Here it is the average elevation angle in relation to the entire crosswind eight-figure path which counts to determine the cosine, then the cosine squared if we only count the force of the wind, and finally the cosine cubed if we count the power of the wind.

For my second statement, the cosine is connected to the elevation angle. For example for 30 degrees, cosine is 0.8660. For power, wind speed is cubed, just like the cosine. See the equation (45) which also applies to Magnus cylinders in the concerned publication.

You need to understand how the equation was derived, where the cosine cubed comes from, to understand if it also applies to Magnus-effect based systems. For that the Argatov paper seems like a good start, the Magnus paper isn’t. A different question is if the equation, or model, matches reality, for either system, for that the paper in my last comment for example might be relevant.

No. Gupta’s publication is very well presented. It repeats Argatov’s conclusion, applying it to Magnus cylinders: both wind power and cosine are cubed for both airfoils and Magnus cylinders, as stated in the equation (45) and the text just before. It’s crystal clear.

The purpose of a reference is to say: it’s there I got the result or conclusion that I am using here, look at that if you want to know how the result came to be. So we look at the reference, in this case the Argatov paper.

The work to arrive at the equation was done in the Argotov paper, so we look at that to better understand the equation. The strength of the conclusion, the equation in this case, comes from the work that is described to come to the conclusion, math, arguments, or experiments. To look for the supporting math we go to the original paper, we don’t look at the later paper that only repeats the conclusion.

But to trust it, and to be able to conclude that it also should apply to Magnus-effect based systems, you would need to be able to follow along with the derivation. And again, a different question is how closely the model (equation) matches reality. That is probably going to be a different topic and off-topic here, but here are some references for that, in addition to the one in a previous comment:

I am following this a little. My initial thinking is that a magnus cylinder works like an airfoil wing, except you need to spend a little power to make it rotate. So anything Argatov wrote should still hold right? cosine cubed seems the most obvious correct answer.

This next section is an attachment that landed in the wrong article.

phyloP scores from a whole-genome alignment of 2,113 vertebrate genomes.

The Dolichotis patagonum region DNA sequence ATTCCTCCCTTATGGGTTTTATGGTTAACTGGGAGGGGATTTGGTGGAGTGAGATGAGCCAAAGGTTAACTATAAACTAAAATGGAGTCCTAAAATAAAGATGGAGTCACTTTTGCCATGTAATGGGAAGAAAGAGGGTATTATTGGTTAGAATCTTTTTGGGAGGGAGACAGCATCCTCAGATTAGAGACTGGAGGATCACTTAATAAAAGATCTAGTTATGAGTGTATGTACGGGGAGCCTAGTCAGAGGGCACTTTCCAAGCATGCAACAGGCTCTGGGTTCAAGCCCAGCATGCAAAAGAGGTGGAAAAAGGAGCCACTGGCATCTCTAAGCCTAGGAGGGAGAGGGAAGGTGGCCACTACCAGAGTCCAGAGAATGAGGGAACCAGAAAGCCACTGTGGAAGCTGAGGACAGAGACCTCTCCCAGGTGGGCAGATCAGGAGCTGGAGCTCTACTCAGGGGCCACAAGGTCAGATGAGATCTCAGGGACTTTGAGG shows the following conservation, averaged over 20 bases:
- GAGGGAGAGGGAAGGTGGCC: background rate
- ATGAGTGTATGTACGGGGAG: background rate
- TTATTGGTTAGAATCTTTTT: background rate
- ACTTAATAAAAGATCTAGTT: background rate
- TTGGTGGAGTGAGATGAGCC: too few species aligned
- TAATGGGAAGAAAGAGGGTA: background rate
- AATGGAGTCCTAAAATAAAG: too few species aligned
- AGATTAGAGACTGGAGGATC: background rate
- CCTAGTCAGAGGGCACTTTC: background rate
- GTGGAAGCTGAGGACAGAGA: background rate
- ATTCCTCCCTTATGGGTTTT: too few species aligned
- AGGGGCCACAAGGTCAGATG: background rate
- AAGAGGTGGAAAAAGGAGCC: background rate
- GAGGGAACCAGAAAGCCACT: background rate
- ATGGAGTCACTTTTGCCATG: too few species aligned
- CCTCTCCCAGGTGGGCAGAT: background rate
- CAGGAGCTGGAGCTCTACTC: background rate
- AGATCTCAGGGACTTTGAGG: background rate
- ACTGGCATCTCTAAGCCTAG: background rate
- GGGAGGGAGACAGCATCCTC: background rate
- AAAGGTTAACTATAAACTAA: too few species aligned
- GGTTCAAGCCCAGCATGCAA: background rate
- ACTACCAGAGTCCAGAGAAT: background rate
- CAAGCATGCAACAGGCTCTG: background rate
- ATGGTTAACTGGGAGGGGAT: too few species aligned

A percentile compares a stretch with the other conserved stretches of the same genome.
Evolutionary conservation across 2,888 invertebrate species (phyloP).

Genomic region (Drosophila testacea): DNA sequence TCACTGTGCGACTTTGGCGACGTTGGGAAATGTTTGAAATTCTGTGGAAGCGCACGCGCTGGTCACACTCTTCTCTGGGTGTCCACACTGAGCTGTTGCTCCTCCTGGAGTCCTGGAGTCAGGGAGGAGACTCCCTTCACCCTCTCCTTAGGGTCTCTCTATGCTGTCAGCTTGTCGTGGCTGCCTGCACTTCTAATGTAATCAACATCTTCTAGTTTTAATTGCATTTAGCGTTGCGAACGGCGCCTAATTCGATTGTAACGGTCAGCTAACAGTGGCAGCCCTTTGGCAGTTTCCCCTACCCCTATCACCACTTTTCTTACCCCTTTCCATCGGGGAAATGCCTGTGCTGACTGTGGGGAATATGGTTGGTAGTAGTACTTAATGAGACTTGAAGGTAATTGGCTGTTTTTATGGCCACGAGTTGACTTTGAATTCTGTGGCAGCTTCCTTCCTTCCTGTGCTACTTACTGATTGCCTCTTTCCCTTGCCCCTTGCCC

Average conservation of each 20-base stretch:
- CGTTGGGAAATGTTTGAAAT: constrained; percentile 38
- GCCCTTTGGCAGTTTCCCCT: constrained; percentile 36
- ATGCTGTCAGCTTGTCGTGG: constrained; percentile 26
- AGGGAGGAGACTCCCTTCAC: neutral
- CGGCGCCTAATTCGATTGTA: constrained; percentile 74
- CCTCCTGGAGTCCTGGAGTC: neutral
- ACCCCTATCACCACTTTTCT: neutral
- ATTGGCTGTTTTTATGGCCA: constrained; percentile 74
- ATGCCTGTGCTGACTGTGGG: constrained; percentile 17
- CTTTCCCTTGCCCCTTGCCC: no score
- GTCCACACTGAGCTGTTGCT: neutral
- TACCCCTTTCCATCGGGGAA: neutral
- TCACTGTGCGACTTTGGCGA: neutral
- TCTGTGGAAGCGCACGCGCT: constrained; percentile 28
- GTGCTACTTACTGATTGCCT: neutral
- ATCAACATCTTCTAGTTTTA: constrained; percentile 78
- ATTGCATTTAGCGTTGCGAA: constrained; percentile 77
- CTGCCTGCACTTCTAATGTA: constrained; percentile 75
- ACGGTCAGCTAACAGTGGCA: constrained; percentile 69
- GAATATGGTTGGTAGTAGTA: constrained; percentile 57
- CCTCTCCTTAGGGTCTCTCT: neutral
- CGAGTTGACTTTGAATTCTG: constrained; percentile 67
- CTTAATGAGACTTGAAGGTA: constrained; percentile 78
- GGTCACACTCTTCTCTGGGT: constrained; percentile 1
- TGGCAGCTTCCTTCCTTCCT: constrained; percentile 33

So now I am wondering why this is being discussed, what did I miss?

If you see the need, we could open a topic on “cosine loss”, because we are going off topic. But is it really necessary?

From your reference:

The investigation performed by Urbán et al. (2019) shows that yaw misalignment of a turbine in the wake of another turbine can exhibit significant variations in the power–yaw loss exponent. In particular, α depends on the shape of the wake deficit profile, which evolves as it propagates downstream. The wake recovery rate is highly dependent on turbine spacing and ambient turbulence intensity.

“Power–yaw loss exponent” includes, next to cosine losses, “the wake recovery rate” which is “highly dependent on turbine spacing and ambient turbulence intensity”.

To come back to the topic, this would perhaps be a basis to calculate the loss within a farm of Wind Fisher Magnus balloons (or for any farm of any AWES), taking into account a misalignment of units if we think that this would reduce losses by increasing the “the wake recovery rate”.

We are therefore very far from the losses per cosine cubed as indicated by Argatov and taken up by Gupta for Magnus cylinders.

Maybe you can look at the Argotov paper and understand where the cosine cubed in equation (69) comes from. I’m sure it’s correct but I wasn’t able to follow along, and with that can’t determine if it also should apply to Magnus effect-based systems.

The cubic cosine loss is based on a simplistic model. Any accurate
model would probably give slightly different results, I expect mostly more losses than cubic cosine losses.

It has been mentioned before, but cosine losses are not strictly losses in energy terms. I think when you are discussing wake losses we are taking about less usable wind energy available for downwind plants. Cosine losses are about producing less power relative to a theoretical downwind crosswind flight. Only theoretical because sustained production cant happen there without infinite turning speed of the kite [well, actually any AWE rotating in-place could achieve zero cosine losses, like Daisy/Pyramid].

So maybe this is a discussion that is a rabbit hole with very large depth, we will not be able to agree on this one, unless we get more rigid with definitions. And wake losses is a complex matter that probably can’t be advanced through forum discussion but rather real life observations and CFD simulations.